Defining Moments Digital Classroom (DMDC) is a major web design and development project for the National Museum Australia. It is an online learning website on Drupal 8 (GovCMS PaaS) that will be used by primary and secondary schools nationwide; empowering teachers and inspiring young people across a broad range of curriculum that supports the Museum’s focus on telling the stories of all Australians, and its commitment to the history and cultures of First Australians.
The National Museum of Australia’s DMDC website is developed by our team in Drupal 8 on the GovCMS PaaS Platform.
This was a large scale project consisting of:
- Over 40 re-usable web template types
- Over 100 interactive learning modules
- Powerful site search functionality with auto-suggestion and filtering
- A highly visual interactive timeline with filtering and taxonomy
- Searchable media library of videos, audio, documents and images
- Interactive quizzes and online games
The principal audience for the website will be school teachers (including student teachers), and school students (including primary school-aged students Years 5-6 and secondary school-aged students aged Years 7-10). The DMDC website will be a futuristic learning experience that contains a range of teaching and learning-related interactive experiences and content for teachers and students.
In the discovery phase, our design team immersed themselves in user research to understand how teachers and students will best use the website. We involved students, teachers (high school and primary school) and parents, and key educational stakeholders. We dove deeply into their frustrations and uncovered many opportunities through a series of focus groups, surveys and interviews. We discovered that the audience placed a premium on design and technology and that the DMDC website needed a modern, mobile-responsive and innovative user-experience to engage them.
It was critical that both ‘time poor’ students and teachers are able to quickly locate the information they are looking for on the site. This was an Information Architecture challenge that our design team relished. We solved the challenge through crafting clear site structure, navigation and a powerful search that enables users to preview results (through autosuggestions) and find content using filters by subject area, year-level and resource type.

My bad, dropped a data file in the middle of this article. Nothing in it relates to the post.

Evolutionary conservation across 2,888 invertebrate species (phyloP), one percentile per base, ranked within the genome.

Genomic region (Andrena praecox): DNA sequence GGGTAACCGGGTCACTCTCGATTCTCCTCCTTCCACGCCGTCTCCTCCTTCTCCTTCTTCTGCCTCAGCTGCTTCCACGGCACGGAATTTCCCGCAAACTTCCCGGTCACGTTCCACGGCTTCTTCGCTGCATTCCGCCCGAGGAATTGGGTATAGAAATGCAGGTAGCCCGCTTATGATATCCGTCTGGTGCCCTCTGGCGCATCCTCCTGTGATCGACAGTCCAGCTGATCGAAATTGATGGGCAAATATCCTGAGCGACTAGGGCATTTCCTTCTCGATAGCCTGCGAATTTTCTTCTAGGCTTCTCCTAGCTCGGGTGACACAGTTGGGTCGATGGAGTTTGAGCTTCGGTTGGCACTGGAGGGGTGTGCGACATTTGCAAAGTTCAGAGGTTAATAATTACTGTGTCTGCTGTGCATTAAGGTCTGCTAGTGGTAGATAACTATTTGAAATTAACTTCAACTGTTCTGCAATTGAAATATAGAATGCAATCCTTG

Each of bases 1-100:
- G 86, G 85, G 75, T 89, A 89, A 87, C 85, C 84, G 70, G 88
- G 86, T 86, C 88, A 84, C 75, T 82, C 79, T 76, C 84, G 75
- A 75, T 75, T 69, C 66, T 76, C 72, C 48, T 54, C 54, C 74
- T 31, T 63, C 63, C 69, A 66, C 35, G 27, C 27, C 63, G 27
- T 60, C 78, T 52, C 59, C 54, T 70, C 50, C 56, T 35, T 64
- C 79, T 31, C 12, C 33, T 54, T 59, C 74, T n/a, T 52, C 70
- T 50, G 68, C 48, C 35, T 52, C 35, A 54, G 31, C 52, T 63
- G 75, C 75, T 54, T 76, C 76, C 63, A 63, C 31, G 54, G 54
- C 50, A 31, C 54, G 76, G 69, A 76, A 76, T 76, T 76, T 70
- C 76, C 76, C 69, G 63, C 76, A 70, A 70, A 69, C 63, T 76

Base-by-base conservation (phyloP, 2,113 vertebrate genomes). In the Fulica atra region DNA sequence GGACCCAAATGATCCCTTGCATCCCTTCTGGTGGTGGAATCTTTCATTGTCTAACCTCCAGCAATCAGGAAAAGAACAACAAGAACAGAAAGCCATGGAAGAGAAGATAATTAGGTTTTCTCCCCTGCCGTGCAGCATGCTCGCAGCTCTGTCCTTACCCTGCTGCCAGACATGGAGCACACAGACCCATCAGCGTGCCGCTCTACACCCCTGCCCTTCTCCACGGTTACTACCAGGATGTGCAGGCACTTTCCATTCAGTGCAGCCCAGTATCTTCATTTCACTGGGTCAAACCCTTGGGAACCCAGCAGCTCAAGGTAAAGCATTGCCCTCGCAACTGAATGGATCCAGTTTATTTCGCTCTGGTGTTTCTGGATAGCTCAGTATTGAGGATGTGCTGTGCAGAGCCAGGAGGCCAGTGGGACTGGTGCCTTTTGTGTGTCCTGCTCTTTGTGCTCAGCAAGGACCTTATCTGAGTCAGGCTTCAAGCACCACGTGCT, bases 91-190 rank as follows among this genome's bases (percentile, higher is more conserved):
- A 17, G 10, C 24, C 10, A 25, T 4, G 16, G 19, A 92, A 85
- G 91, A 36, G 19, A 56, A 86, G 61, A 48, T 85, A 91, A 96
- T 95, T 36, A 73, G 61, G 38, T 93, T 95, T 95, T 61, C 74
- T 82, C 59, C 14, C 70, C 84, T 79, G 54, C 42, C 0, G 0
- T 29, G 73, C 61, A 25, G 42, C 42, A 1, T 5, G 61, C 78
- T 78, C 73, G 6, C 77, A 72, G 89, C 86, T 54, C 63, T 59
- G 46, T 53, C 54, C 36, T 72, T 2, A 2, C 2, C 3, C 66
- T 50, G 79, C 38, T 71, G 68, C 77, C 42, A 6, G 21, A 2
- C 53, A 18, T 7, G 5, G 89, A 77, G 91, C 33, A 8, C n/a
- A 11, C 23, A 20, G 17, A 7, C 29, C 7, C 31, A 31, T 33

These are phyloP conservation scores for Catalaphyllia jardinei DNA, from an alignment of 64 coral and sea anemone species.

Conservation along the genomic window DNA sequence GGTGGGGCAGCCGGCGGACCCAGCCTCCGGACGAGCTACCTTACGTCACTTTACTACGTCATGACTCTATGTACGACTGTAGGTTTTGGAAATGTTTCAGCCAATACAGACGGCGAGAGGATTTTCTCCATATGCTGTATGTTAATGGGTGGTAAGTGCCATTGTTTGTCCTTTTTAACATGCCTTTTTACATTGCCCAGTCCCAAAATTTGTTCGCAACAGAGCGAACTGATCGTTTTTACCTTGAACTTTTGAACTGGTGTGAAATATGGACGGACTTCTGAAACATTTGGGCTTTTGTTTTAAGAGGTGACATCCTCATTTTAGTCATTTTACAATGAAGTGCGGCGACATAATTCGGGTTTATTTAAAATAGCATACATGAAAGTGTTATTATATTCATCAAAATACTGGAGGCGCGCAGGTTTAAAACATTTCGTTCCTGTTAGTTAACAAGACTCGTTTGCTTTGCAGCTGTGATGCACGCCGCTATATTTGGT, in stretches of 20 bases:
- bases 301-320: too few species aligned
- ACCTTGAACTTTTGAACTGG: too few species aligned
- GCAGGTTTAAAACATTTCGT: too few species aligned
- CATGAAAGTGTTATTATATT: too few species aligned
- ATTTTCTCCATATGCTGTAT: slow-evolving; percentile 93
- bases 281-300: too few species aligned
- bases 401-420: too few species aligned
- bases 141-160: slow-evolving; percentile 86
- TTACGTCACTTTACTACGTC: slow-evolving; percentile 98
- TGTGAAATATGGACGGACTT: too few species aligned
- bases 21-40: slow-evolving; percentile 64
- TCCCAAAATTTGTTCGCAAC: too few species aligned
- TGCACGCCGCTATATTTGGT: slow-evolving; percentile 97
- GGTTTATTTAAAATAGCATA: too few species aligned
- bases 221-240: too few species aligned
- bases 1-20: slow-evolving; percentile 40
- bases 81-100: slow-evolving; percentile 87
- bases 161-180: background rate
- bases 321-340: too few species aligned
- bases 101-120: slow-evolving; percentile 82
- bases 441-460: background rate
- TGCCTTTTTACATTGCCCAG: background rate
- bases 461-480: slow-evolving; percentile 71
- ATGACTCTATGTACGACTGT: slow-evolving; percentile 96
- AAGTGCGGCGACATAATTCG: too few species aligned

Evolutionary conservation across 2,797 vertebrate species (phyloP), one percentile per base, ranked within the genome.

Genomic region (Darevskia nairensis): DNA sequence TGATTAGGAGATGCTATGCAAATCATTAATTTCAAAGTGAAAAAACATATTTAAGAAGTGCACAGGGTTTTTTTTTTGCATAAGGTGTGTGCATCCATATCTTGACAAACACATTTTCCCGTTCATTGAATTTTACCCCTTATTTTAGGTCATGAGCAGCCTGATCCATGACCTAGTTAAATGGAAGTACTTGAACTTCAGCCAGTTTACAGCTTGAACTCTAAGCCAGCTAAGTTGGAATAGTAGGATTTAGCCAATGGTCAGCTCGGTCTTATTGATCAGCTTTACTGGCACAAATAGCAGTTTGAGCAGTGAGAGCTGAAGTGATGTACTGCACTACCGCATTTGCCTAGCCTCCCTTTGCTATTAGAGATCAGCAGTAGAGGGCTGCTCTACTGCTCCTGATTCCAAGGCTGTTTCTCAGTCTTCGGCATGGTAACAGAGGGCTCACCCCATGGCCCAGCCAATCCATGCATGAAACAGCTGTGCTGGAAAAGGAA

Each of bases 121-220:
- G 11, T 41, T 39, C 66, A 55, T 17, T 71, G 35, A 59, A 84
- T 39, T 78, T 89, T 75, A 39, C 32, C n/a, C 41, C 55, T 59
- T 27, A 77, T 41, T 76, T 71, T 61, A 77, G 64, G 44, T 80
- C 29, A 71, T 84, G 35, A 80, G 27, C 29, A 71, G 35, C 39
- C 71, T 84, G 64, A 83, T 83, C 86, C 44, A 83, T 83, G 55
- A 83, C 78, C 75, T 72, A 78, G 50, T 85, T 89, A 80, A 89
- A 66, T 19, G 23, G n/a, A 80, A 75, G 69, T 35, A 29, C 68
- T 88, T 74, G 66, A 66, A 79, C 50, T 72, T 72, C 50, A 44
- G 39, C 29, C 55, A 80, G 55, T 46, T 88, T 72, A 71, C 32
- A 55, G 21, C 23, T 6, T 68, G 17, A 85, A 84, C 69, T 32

Content strategy was also a significant part of the project. Essentially, the DMDC website is a large repository of rich content in the form of educational articles, images, videos, interactive quizzes, games and learning modules. Our experience allowed us to give practical recommendations on how to make the existing content more meaningful to their audience.
The museum wanted to present the content in a way that will spark a student’s sense of curiosity to explore different aspects of Australian history. As a result, we made content discovery form a key part of the web site’s interface, with widgets and related links using common taxonomies to take users to connected content both within the website and across other Museum channels.
The National Museum of Australia prides itself for using a variety of digital approaches and channels to enable greater student and school engagement. We reproduced some of these experiences on the DMDC website.
The interactive timeline on the homepage is an adaptation of the Defining Moments in Australian History interactive touchscreen wall installation. The timeline showcases approximately 100 featured defining moments, and allows the user to scroll through the timeline and see images and content relating to that Defining Moment.
For such a large scale project, our team invested a considerable amount of time in the discovery phase - analysing and understanding the technical requirements. Our Acquia certified Drupal Grandmasters (Technical Architects) performed analysis on how best to architect the Drupal solution (including CMS configuration, admin workflows, content blocks, headless API integration, security and hosting) to meet DMDC’s functional requirements. We documented our solution in a Technical and Functional Specification Report for the purpose of ensuring we were on the same page with our understanding of the project requirements prior to development.
The most complex technical challenge of the DMDC project was that we needed to create over 100 interactive learning modules from the ground up. We ended up coming up with the solution of creating a library of 12 unique interactive learning components using React JS, including questionnaires, card flipping, drag-and-drop images, multiple-choice questions and others. These components were reusable and could be easily combined in different ways to create over 100 learning modules on the website. We also designed a JSON layer to store the application data, which then integrates with the Headless Drupal backend layer via REST API.
The DMDC website truly represents a landmark achievement, setting a new benchmark for online learning platforms for Australian schools. It has been a very rewarding process for both the National Museum and our team; one inspired by an innovative and collaborative spirit.